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2 for road: Flores, Phillips fired

Three and counting.

That's where the NFL coach firing season stood yesterday after Tom Flores of the Seattle Seahawks and Wade Phillips of the Denver Broncos joined the Philadelphia Eagles' Rich Kotite in the ranks of the unemployed.

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Flores was fired by Seattle owner Ken Behring after posting a 14-34 three-year mark; Phillips was sacked by Denver owner Pat Bowlen after going 7-9 in the second season of a 16-16 stint.

Their departures left four NFL jobs open. Besides Denver, Seattle and Philadelphia, the expansion Carolina Panthers are looking for a coach.

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The future of two other coaches, Chuck Knox of the Los Angeles Rams and Sam Wyche of the Tampa Bay Buccaneers, remains up in the air.

"I feel a little like the Grim Reaper," Bowlen said as he announced Phillips' firing.

Bowlen said he'd lost confidence in the coaching staff, which was all let go yesterday. "When the owner or the chief executive officer of the team loses confidence in his staff, it's unfair to keep them," Bowlen said.

The Broncos started out 0-4 and 1-5. Although four of those losses were close to the end, the slow start may have doomed Phillips even though the team came back to win seven games.

Noted for his wit, Phillips flashed some gallows humor as he departed. When he got the job two years ago after Dan Reeves was fired, he said at the news conference, "YESSS."

"I guess since the first time when I first stood here a couple of years ago, I guess I should be saying, 'NOOO,' " Phillips said.

Phillips also said that when he was told to hurry to a meeting yesterday, he said, " 'What are they going to do, fire me if I'm late?' "

Phillips' wife and children attended the news conference and hugged him when he finished his statement. He didn't take any (( questions.

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His final words were, "I would really be concerned if they only fired bad coaches, but they fire good coaches, too. Thank you."

His father, the homespun Bum Phillips, who coached the Houston Oilers and the New Orleans Saints, once said there are only two kinds of coaches: "Them's that's been fired and them's that will be fired."

Flores, who coached the Oakland-Los Angeles Raiders to a pair of Super Bowls in the early '80s, said, "It's a very fleeting profession and it's based on what have you done lately. Memories are short."

Behring was not in Seattle to make the announcement and didn't comment. His son, David, told reporters by phone from his home in Danville, Calif., that it was, "a very painful and agonizing decision."

Flores met with David Behring in Danville Tuesday and was informed Wednesday night that he'd been fired.

In effect, Flores lost the job because he lost the fans. There was an average of 13,532 no-shows at the Kingdome this year and for the first time in the team's 19-year history, there were two crowds under 40,000.

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It didn't help Flores that only the first three years on his five-year contract were guaranteed.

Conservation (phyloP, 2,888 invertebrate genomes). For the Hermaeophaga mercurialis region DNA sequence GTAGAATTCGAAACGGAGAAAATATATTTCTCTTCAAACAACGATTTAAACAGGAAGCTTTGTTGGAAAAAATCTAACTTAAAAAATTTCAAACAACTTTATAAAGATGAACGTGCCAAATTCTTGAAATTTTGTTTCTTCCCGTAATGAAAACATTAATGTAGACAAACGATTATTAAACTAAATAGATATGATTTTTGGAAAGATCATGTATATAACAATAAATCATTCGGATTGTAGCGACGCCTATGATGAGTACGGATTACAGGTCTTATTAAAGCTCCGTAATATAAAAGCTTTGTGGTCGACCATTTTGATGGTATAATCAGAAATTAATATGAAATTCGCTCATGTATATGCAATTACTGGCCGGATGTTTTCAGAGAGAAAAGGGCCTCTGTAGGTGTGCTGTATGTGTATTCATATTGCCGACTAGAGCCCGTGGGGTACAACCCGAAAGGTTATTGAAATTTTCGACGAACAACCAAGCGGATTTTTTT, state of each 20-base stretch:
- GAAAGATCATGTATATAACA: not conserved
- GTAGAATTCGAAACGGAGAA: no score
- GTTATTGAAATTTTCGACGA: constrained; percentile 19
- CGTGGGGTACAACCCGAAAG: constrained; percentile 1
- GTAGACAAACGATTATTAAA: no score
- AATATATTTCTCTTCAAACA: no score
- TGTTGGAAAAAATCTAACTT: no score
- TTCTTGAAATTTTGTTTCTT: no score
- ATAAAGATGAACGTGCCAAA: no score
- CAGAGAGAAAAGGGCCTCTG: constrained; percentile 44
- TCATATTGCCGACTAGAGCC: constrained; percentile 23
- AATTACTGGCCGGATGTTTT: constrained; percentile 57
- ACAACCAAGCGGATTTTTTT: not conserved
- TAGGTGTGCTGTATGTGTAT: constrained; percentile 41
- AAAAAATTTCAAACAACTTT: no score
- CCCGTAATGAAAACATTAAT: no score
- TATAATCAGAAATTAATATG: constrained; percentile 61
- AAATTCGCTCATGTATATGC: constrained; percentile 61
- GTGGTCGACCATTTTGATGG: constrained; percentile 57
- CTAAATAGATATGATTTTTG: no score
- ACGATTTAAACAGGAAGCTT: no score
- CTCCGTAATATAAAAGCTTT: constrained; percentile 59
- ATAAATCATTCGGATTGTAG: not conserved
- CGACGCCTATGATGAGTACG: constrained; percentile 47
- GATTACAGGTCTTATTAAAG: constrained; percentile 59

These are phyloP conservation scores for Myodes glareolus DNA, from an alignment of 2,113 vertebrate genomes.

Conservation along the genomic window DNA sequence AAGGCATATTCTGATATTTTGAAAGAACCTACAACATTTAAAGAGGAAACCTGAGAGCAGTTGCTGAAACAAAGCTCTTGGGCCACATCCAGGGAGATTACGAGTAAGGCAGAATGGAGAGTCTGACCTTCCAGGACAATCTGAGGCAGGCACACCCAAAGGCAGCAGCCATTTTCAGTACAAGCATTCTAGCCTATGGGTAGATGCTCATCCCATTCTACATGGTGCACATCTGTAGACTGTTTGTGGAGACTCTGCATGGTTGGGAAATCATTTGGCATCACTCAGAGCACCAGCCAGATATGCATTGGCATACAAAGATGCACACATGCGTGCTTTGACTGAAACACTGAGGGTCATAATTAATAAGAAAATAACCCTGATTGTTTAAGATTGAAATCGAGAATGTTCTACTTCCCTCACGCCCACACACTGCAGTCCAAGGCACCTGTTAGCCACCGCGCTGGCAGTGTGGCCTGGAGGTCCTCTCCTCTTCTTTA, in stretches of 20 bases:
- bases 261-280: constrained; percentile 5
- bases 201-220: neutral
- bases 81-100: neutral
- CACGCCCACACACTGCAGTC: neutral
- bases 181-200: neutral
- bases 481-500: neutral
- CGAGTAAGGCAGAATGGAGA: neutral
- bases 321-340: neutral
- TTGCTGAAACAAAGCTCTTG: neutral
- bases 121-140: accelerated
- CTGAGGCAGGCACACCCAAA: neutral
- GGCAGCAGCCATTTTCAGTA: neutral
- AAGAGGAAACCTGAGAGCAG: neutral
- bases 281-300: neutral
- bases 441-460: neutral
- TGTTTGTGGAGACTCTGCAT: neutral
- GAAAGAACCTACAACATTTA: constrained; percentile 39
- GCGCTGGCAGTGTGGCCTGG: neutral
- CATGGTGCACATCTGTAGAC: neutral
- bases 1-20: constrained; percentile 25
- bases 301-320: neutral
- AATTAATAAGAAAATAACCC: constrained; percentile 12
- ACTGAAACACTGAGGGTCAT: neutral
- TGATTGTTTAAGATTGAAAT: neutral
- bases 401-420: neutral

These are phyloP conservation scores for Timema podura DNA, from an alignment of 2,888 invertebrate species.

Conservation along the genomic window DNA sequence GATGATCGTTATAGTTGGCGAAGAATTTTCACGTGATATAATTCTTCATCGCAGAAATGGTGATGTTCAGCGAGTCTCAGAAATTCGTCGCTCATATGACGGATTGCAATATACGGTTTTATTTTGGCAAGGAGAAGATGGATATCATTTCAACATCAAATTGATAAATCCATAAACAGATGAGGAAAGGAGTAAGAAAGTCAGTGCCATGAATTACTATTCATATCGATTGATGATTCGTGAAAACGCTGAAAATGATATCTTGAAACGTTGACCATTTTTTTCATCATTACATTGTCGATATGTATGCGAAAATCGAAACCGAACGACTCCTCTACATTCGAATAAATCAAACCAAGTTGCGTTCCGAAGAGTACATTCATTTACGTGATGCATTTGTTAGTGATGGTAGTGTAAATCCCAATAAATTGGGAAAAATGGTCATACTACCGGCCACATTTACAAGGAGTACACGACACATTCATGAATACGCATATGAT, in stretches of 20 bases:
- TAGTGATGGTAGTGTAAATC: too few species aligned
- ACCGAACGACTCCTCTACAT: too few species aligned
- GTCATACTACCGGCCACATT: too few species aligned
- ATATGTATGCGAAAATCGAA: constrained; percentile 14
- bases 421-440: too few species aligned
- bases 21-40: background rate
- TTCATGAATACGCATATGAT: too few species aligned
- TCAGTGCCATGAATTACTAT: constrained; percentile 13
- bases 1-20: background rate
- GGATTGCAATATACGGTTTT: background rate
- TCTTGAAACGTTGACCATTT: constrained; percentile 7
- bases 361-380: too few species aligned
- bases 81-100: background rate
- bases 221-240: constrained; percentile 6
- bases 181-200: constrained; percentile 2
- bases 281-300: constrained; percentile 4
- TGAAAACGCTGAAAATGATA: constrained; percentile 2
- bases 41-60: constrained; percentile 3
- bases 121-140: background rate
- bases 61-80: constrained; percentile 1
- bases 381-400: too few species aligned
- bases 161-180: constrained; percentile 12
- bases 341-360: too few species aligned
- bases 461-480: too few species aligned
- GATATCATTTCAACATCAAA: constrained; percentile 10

David Behring said: "Unfortunately, in professional sports, the measure of success is by wins and losses, ticket sales and performance on the field."

Flores said: "There are a lot of empty seats in the stadium so somebody has to take the blame. That's the way this business operates."

Neither executive would discuss candidates, but Mike Shanahan, the offensive coordinator of the San Francisco 49ers, is likely to get one of the jobs.

Although former 49ers coach Bill Walsh has met twice with the Seahawks, David Behring said Walsh hasn't been offered a job. He also said the new coach would not be the general manager the way Flores was.

There had been published reports in Seattle that Walsh had suggested he run the club with Shanahan as the coach. The 49ers were so upset with those reports that they filed a tampering complaint with the NFL.

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49ers coach George Seifert complained the reports were a distraction as the team starts its run for the Super Bowl. "Knowing Bill as I do and knowing how frustrated he would get when this type of thing would happen . . . I find it hard to believe he would be promoting this type of thing," he said.

Shanahan, a onetime Raiders head coach, is a better bet to wind up with Denver, where he once served as offensive coordinator and was close friends with quarterback John Elway.

Bowlen denied Elway would pick the coach. "He's a football player and football players don't pick coaches," Bowlen said.

University of Miami coach Dennis Erickson also could wind up with the Seattle job. Although he said earlier this week he's staying at Miami, pro football people think that comment was designed to end distraction before his team plays top-ranked Nebraska in the Orange Bowl.

In another development on the coaching front, the Houston Oilers' Jeff Fisher, who went 1-5 after replacing Jack Pardee, fired four of Pardee's former assistants yesterday. That's a sign he's likely to stay on as head coach.


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